RBI tightens norms for banks lending to overseas subsidiary of Indian companies
MUMBAI: The Reserve Bank of India has tightened norms for banks lending to overseas subsidiary of Indian companies by raising the provisions substantially against these loans. On Thursday, RBI said that banks can extend loan to overseas subsidiaries of Indian corporates but they have to make 2% of the loan amount as provision on such loans. For all other standard loans bank are required to set aside just 0.40% of the loan amount .
The higher provision is aimed at mitigating risk that may arise from complexity in the structure of the loan, location of different intermediary entities in different jurisdictions exposing the Indian company, and hence the bank, to greater political and regulatory risk. These higher provisions are in addition to country risk provision that is applicable to all overseas exposures.
According to Parag Jariwala, vice president institutional research -banking and financial services, Religare Capital “This is negative for banks having high overseas loan book. ICICI Bank (which is 20% of total loans) is most impacted. Among PSU banks, Bank of Baroda and Bank of India has highest overseas loans (around one-third of total loans).” On Thursday, the central bank said that banks may extend funded and non-funded credit facilities to the step-down subsidiaries of Indian companies including to those beyond the first level, to finance the projects undertaken abroad. However, RBI has said that overseas subsidiary should be directly controlled by the Indian parent company and it should hold at least 51% stake in the subsidiary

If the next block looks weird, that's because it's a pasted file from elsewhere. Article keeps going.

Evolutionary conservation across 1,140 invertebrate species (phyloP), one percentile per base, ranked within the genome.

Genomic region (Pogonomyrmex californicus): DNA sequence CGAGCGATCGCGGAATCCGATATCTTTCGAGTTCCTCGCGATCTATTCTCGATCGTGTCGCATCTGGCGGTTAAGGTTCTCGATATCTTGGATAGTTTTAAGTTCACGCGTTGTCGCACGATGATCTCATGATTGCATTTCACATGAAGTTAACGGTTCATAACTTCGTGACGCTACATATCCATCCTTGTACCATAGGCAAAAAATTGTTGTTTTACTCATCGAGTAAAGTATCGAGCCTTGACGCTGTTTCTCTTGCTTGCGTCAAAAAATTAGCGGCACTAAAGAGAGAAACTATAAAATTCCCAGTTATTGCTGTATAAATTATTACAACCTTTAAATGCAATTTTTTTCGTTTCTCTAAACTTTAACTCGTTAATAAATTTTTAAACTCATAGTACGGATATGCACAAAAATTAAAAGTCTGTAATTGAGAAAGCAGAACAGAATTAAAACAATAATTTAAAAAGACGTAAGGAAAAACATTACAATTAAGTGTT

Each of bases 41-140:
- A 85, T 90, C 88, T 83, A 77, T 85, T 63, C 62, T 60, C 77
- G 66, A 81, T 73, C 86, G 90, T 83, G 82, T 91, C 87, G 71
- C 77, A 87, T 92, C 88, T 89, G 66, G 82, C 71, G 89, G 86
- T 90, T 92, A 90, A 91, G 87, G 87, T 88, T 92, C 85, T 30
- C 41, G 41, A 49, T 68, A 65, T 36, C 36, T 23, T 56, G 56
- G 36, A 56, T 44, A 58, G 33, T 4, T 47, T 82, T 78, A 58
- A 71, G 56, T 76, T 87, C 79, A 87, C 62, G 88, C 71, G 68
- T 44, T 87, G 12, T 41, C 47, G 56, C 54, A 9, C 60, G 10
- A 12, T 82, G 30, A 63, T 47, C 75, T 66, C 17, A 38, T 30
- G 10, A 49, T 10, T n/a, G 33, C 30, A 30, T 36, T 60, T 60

RBI has stipulated that all the step-down subsidiaries, including the intermediate ones, should be wholly owned subsidiary of the immediate parent company. The immediate parent, should be wholly or jointly, have control over the step-down subsidiary.